also, excuse my curious gogling, i'd probably respond with a precipitant mutiplicity of suedoe creationism on a personal return like this, although it did offer possible origins for faint wisps of deja vu, my aging eyes have sensed in the periphery when seeing you name in print.

will peace, madwoman - --Hugh Manatee 18:07, 19 May 2005 (EDT)

Diane, I'm sure that you've been to Blogs for but while looking for Bush+Hurricane Katrina this morning discovered that there is a lot of info there about the anti-Cindy caravan and other appearances. Thought you might like to check it out .. just have to scan through a lot of "stuff" .... Artificial Intelligence 16:38, 2 Sep 2005 (EDT)


Diane, thanks for the article. I'll leave it long enough for BB and AI to see it, and if they haven't deleted it, I will. They usually cycle through Sourcewtch early mornings (my time PST).

Also, in case you haven't the other places i've mentioned this; i just ran across an interesting doc:

Coalition Provisional Authority "Industry Day" Event Crystal City, Virginia, November 19, 2003

MS Excel spreadsheet - 222kb

Corporation names - representatives - addresses

might come in handy for researching in the future. I've dl'ed it, but i can be messy with tagging and placing documents where i find them again easily 6 months from now.

cheers - --Hugh Manatee 19:58, 1 Dec 2005 (EST)

Hi Diane, I am attempting to make some small modifications to the Monsanto pages but continue to get the message "This page cannot be displayed" when I submit. I have tried this in the past on several different computers all with the same problem. In some places there appears to be a time constraint on submitting, or is this a registration matter?

Well you're the one with the ultimate delete key I suppose, but may I beg to differ? The comments are not dealing with an exact scientific point of fact but with a general opinion on genetic engineering done slap-dash for monetary gain and in which all of the consequences were not well thought out in advance - which this company is guilty of in the opinion of many. In fact the entire movie can be viewed as a commentary on reckless G.E. The particular comments put these thoughts quite succinctly. Besides this I don't see any difference in quoting a movie making a general comment about an ongoing social issue and quoting a book or magazine article. One of the quotes on the list is a general opinion from a college paper. Should this be deleted? This prompts the question, is there some list of approved publications or types of media that we can only quote from? Are you claiming that no one in wikipedia or sourcewatch has quoted anything from a movie? BTW I agree that we wouldn't quote from a movie for point of fact. But this was not claiming to be so.

Adding my repsonse here, too:


Regarding the Jurassic Park movie quote, I honestly don't think it belongs in the Monsanto article. If you look at the SourceWatch:About, the SourceWatch:Policy, and SourceWatch:Contributing pages, you'll note that they stress that SourceWatch is an encyclopedia and contributors are encouraged to use News style writing, so that articles will be useful to researchers, journalists, and the like.

If the article in question were on the portrayal of GMOs in popular culture, then quoting from Jurassic Park would be very appropriate. (And I of course agree with you that the movie is a critique of genetic engineering.) But, it's an article on the Monsanto company (which should be devoted to their activities, products, lobbying, PR campaigns, etc). I'm not saying that the quote doesn't have any place in SourceWatch, just that it doesn't make sense to have it on the Monsanto page.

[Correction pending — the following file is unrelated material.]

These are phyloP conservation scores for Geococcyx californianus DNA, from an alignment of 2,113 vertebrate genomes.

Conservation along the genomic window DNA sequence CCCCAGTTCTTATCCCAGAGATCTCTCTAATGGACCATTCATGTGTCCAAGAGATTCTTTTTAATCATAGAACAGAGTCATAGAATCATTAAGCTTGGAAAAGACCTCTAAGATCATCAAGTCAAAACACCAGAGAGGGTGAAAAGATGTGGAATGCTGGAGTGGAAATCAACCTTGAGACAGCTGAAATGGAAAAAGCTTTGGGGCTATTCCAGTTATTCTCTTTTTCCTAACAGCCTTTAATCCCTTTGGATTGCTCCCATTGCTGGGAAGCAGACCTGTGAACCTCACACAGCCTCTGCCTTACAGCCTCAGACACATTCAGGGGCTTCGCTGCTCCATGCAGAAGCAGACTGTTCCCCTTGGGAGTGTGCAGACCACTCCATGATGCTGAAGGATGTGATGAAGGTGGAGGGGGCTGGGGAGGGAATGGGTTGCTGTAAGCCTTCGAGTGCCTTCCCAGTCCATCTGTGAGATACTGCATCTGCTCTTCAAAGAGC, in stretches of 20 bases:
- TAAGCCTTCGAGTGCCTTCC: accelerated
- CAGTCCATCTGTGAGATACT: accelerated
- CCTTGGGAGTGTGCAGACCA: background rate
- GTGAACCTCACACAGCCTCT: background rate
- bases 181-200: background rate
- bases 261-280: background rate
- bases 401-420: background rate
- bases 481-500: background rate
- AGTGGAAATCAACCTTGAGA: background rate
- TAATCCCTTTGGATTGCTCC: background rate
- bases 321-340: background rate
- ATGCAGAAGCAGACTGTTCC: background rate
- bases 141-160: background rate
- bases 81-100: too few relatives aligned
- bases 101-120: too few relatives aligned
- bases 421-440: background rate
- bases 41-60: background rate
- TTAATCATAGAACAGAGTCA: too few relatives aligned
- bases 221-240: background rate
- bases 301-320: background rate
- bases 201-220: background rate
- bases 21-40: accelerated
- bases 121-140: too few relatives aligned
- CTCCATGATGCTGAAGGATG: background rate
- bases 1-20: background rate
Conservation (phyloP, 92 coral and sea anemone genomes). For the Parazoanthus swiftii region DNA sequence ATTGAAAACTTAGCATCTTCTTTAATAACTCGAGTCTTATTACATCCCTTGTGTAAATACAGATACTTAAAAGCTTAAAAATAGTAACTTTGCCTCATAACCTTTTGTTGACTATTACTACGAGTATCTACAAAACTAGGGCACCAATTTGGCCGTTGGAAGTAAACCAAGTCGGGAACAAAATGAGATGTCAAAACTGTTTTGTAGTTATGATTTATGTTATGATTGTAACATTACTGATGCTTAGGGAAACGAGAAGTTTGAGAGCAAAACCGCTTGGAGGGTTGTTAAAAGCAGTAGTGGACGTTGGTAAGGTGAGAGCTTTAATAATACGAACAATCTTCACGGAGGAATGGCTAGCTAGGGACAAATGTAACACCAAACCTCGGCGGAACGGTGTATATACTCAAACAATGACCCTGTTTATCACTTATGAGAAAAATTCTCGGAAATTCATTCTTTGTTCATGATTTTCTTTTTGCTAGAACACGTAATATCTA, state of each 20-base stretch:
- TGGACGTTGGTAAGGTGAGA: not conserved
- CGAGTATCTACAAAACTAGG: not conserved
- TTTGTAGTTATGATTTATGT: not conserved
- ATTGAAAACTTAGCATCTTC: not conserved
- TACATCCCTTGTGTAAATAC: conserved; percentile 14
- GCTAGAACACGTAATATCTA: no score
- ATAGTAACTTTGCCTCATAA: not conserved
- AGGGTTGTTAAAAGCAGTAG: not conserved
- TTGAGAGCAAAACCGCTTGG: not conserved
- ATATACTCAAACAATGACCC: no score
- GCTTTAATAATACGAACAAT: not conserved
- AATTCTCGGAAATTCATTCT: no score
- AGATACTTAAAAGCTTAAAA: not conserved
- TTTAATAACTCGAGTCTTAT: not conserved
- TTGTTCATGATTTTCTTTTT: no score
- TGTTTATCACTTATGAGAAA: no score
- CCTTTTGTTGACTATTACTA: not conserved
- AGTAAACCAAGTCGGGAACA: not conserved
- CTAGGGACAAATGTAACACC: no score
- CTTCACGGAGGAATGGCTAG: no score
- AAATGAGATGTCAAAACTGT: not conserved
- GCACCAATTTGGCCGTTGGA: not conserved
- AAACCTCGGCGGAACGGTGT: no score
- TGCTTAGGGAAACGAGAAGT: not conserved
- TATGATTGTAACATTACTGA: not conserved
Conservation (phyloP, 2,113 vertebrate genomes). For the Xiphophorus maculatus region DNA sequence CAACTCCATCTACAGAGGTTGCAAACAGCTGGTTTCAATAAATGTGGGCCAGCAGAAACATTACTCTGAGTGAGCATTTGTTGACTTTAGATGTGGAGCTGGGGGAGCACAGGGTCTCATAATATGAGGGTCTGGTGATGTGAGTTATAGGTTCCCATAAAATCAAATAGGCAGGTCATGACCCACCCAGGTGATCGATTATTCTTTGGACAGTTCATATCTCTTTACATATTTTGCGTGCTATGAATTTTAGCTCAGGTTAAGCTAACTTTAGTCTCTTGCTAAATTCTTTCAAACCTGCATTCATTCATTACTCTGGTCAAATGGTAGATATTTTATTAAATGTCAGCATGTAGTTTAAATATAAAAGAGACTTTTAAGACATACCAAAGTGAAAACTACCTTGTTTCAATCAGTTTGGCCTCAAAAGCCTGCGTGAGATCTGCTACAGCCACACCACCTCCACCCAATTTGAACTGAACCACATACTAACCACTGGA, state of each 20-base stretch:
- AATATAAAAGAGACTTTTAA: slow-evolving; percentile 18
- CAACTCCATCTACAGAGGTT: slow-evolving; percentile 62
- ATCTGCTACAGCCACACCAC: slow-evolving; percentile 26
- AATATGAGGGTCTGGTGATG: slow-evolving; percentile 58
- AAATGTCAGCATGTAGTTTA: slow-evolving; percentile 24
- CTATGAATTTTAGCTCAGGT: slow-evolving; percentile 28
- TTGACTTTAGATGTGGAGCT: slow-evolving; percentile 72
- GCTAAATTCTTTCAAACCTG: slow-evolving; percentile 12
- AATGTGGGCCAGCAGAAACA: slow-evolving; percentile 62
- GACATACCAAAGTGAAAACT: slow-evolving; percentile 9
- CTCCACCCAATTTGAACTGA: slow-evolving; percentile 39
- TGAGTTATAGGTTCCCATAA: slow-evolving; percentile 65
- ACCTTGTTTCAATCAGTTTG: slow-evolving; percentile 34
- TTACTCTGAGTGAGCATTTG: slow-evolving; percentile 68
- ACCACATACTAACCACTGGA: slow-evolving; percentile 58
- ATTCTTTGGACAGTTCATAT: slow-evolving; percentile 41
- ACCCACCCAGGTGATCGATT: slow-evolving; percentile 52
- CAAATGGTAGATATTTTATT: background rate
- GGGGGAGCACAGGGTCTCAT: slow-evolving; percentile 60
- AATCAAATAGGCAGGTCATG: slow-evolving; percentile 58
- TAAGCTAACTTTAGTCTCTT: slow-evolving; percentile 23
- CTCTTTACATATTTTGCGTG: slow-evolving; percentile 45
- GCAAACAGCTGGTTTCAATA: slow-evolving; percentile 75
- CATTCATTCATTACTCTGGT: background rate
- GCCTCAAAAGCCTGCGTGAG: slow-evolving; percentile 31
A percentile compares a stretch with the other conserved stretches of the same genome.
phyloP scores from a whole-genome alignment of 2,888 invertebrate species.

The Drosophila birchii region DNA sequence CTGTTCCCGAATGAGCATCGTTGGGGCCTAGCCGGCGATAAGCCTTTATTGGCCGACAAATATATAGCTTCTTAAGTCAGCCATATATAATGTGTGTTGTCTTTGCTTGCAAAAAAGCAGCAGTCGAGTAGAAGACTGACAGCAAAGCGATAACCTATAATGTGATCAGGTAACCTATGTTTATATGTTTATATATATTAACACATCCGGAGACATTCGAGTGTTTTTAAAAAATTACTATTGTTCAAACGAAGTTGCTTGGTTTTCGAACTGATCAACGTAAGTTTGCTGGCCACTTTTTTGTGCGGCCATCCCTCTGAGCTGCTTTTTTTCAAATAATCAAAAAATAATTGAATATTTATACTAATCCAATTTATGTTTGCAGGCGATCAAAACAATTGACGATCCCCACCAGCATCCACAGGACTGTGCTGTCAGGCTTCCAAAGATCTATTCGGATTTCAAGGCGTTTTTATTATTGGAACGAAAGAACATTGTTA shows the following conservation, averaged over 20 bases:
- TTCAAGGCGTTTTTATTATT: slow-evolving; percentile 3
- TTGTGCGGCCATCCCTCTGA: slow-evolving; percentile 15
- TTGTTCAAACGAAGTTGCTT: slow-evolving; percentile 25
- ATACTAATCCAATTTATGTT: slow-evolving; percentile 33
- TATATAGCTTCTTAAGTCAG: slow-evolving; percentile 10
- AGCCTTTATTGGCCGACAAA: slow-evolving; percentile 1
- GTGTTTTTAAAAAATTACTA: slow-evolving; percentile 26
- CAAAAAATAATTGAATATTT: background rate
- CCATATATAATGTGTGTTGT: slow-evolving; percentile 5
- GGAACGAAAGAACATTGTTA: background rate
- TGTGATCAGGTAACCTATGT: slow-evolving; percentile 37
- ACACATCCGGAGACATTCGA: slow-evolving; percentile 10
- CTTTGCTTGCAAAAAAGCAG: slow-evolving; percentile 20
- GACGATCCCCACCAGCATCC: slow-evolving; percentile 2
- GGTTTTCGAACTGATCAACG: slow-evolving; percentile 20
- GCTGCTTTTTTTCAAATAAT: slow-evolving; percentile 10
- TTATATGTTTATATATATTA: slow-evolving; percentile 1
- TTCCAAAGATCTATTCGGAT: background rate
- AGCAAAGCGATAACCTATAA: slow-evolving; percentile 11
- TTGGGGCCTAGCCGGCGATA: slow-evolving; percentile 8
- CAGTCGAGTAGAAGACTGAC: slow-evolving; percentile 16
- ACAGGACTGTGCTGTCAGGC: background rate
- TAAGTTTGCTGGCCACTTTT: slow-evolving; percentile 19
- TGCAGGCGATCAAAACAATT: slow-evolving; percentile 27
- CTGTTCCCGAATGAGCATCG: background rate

best, Diane Farsetta 19:04, 13 Jan 2006 (EST)

Thanks for the reply. I looked at the pages you referred to and it appears that there is no specific policy on which sources one can quote from, at least that I could see, and I saw nothing on movies. I did see this comment on the SourceWatch:Policy page: "It is important to note that the particular implementation of at least some of these policies is still in a state of evolution, as SourceWatch grows and develops." It thus seems to me that the decision to remove the quote is one based on personal preference not on an actual written policy. That being the case, do I not have at least equal right to include the quote? Further, as the article's author and since there is no policy, do I not have even more right in this decision? Again, remember that the comments are obviously not dealing with a technical point of fact (I wouldn't use a fiction movie for such) but with an opinion on the subject (in a comment section) - and a well put one that many people share.


Thanks for the Channel One input Diane. We seem to be undergoing a tidal wave of folks attempting to either distance themselves from Abramoff, edit out information and edit in spin, or just plain trying to "pretty up" a very ugly picture.

In fact, every time it happens, it provides incentive to dig deeper and find out what else has not yet been uncovered, i.e. the case of Peter Roff. Eliminating the Washington Times as his "employer" and trying to "tidy up" his image just led to a deluge of less-than-flattering info on him ... sans editorializing. Artificial Intelligence 12:19, 20 Jan 2006 (EST)

Regarding the edits in U.S. military presence in Paraguay, I had checked this quote when I first saw it. The quoted sentence, "Paraguay was the only country to accept the offer." does indeed appear in the citation as quoted; it is further cited by another Dangl piece to

Perhaps if another country (only Peru, Ecuador, Venezuela were referenced in the quotation [being a Latin America concern]), then it should be so noted, and cited, outside of the quotation.
--Maynard 21:24, 27 Jan 2006 (EST)

Dear Diane, Thanks for pointing out the oversight. I should have got into the habit of posting notes on the changes a long time back. Better late than never, I guess. Cheers! --Idrees 20:21, 12 Apr 2006 (EDT)

P.s. The Fake news story on Democracy Now was great.